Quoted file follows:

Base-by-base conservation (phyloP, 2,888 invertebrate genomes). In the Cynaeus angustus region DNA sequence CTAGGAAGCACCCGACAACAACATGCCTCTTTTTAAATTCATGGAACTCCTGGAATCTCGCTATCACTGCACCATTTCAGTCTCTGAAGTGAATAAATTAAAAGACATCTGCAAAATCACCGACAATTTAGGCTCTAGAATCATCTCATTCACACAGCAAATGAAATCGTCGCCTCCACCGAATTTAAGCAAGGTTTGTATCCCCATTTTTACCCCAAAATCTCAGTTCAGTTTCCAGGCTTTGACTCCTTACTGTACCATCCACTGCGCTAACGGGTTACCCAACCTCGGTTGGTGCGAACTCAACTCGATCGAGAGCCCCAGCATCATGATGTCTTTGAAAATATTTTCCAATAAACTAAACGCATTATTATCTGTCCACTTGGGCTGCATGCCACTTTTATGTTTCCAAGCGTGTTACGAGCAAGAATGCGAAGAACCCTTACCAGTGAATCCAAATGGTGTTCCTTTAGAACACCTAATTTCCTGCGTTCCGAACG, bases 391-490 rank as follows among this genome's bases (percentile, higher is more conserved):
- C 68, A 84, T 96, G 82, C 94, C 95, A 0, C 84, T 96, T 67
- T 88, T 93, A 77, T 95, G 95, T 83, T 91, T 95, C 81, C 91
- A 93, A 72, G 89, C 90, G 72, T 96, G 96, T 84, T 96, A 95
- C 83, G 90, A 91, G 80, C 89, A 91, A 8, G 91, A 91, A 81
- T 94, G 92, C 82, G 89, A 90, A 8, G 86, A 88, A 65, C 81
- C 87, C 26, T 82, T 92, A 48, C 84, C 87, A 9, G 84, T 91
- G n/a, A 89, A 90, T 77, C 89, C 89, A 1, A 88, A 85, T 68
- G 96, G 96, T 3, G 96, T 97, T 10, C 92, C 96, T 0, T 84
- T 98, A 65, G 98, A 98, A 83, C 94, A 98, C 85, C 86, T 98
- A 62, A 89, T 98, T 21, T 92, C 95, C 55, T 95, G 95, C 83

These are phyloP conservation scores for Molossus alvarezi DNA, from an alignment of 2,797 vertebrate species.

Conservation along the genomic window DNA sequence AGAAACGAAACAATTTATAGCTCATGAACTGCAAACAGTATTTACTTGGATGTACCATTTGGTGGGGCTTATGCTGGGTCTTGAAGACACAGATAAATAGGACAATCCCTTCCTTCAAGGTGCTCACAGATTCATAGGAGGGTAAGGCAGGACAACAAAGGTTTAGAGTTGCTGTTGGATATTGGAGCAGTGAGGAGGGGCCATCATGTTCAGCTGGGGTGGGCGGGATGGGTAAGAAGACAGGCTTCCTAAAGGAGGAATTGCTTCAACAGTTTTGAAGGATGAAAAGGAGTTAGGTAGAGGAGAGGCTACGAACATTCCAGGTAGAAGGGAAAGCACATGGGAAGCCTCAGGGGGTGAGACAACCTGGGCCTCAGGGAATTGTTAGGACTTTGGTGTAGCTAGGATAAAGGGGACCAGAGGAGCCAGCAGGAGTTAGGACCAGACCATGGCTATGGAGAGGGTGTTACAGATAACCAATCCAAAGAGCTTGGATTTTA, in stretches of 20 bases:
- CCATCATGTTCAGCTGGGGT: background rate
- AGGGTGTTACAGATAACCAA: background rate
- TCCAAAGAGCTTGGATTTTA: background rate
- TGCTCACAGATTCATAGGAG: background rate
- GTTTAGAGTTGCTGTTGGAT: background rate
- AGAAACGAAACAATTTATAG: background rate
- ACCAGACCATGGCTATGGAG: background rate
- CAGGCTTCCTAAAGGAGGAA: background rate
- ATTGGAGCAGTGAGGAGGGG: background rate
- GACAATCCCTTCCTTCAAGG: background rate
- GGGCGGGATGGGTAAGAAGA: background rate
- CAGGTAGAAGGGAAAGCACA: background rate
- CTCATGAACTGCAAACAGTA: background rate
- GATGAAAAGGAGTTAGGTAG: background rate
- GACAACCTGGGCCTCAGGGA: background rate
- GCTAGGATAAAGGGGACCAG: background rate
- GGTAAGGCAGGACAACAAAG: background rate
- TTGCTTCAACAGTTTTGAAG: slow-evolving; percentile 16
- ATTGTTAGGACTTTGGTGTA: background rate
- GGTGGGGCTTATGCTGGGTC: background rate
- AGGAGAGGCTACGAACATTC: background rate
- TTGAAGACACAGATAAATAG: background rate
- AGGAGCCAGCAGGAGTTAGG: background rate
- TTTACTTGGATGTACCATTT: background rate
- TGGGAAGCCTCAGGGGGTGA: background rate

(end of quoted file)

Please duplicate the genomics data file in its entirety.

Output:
Base-by-base conservation (phyloP, 2,888 invertebrate genomes). In the Cynaeus angustus region DNA sequence CTAGGAAGCACCCGACAACAACATGCCTCTTTTTAAATTCATGGAACTCCTGGAATCTCGCTATCACTGCACCATTTCAGTCTCTGAAGTGAATAAATTAAAAGACATCTGCAAAATCACCGACAATTTAGGCTCTAGAATCATCTCATTCACACAGCAAATGAAATCGTCGCCTCCACCGAATTTAAGCAAGGTTTGTATCCCCATTTTTACCCCAAAATCTCAGTTCAGTTTCCAGGCTTTGACTCCTTACTGTACCATCCACTGCGCTAACGGGTTACCCAACCTCGGTTGGTGCGAACTCAACTCGATCGAGAGCCCCAGCATCATGATGTCTTTGAAAATATTTTCCAATAAACTAAACGCATTATTATCTGTCCACTTGGGCTGCATGCCACTTTTATGTTTCCAAGCGTGTTACGAGCAAGAATGCGAAGAACCCTTACCAGTGAATCCAAATGGTGTTCCTTTAGAACACCTAATTTCCTGCGTTCCGAACG, bases 391-490 rank as follows among this genome's bases (percentile, higher is more conserved):
- C 68, A 84, T 96, G 82, C 94, C 95, A 0, C 84, T 96, T 67
- T 88, T 93, A 77, T 95, G 95, T 83, T 91, T 95, C 81, C 91
- A 93, A 72, G 89, C 90, G 72, T 96, G 96, T 84, T 96, A 95
- C 83, G 90, A 91, G 80, C 89, A 91, A 8, G 91, A 91, A 81
- T 94, G 92, C 82, G 89, A 90, A 8, G 86, A 88, A 65, C 81
- C 87, C 26, T 82, T 92, A 48, C 84, C 87, A 9, G 84, T 91
- G n/a, A 89, A 90, T 77, C 89, C 89, A 1, A 88, A 85, T 68
- G 96, G 96, T 3, G 96, T 97, T 10, C 92, C 96, T 0, T 84
- T 98, A 65, G 98, A 98, A 83, C 94, A 98, C 85, C 86, T 98
- A 62, A 89, T 98, T 21, T 92, C 95, C 55, T 95, G 95, C 83

These are phyloP conservation scores for Molossus alvarezi DNA, from an alignment of 2,797 vertebrate species.

Conservation along the genomic window DNA sequence AGAAACGAAACAATTTATAGCTCATGAACTGCAAACAGTATTTACTTGGATGTACCATTTGGTGGGGCTTATGCTGGGTCTTGAAGACACAGATAAATAGGACAATCCCTTCCTTCAAGGTGCTCACAGATTCATAGGAGGGTAAGGCAGGACAACAAAGGTTTAGAGTTGCTGTTGGATATTGGAGCAGTGAGGAGGGGCCATCATGTTCAGCTGGGGTGGGCGGGATGGGTAAGAAGACAGGCTTCCTAAAGGAGGAATTGCTTCAACAGTTTTGAAGGATGAAAAGGAGTTAGGTAGAGGAGAGGCTACGAACATTCCAGGTAGAAGGGAAAGCACATGGGAAGCCTCAGGGGGTGAGACAACCTGGGCCTCAGGGAATTGTTAGGACTTTGGTGTAGCTAGGATAAAGGGGACCAGAGGAGCCAGCAGGAGTTAGGACCAGACCATGGCTATGGAGAGGGTGTTACAGATAACCAATCCAAAGAGCTTGGATTTTA, in stretches of 20 bases:
- CCATCATGTTCAGCTGGGGT: background rate
- AGGGTGTTACAGATAACCAA: background rate
- TCCAAAGAGCTTGGATTTTA: background rate
- TGCTCACAGATTCATAGGAG: background rate
- GTTTAGAGTTGCTGTTGGAT: background rate
- AGAAACGAAACAATTTATAG: background rate
- ACCAGACCATGGCTATGGAG: background rate
- CAGGCTTCCTAAAGGAGGAA: background rate
- ATTGGAGCAGTGAGGAGGGG: background rate
- GACAATCCCTTCCTTCAAGG: background rate
- GGGCGGGATGGGTAAGAAGA: background rate
- CAGGTAGAAGGGAAAGCACA: background rate
- CTCATGAACTGCAAACAGTA: background rate
- GATGAAAAGGAGTTAGGTAG: background rate
- GACAACCTGGGCCTCAGGGA: background rate
- GCTAGGATAAAGGGGACCAG: background rate
- GGTAAGGCAGGACAACAAAG: background rate
- TTGCTTCAACAGTTTTGAAG: slow-evolving; percentile 16
- ATTGTTAGGACTTTGGTGTA: background rate
- GGTGGGGCTTATGCTGGGTC: background rate
- AGGAGAGGCTACGAACATTC: background rate
- TTGAAGACACAGATAAATAG: background rate
- AGGAGCCAGCAGGAGTTAGG: background rate
- TTTACTTGGATGTACCATTT: background rate
- TGGGAAGCCTCAGGGGGTGA: background rate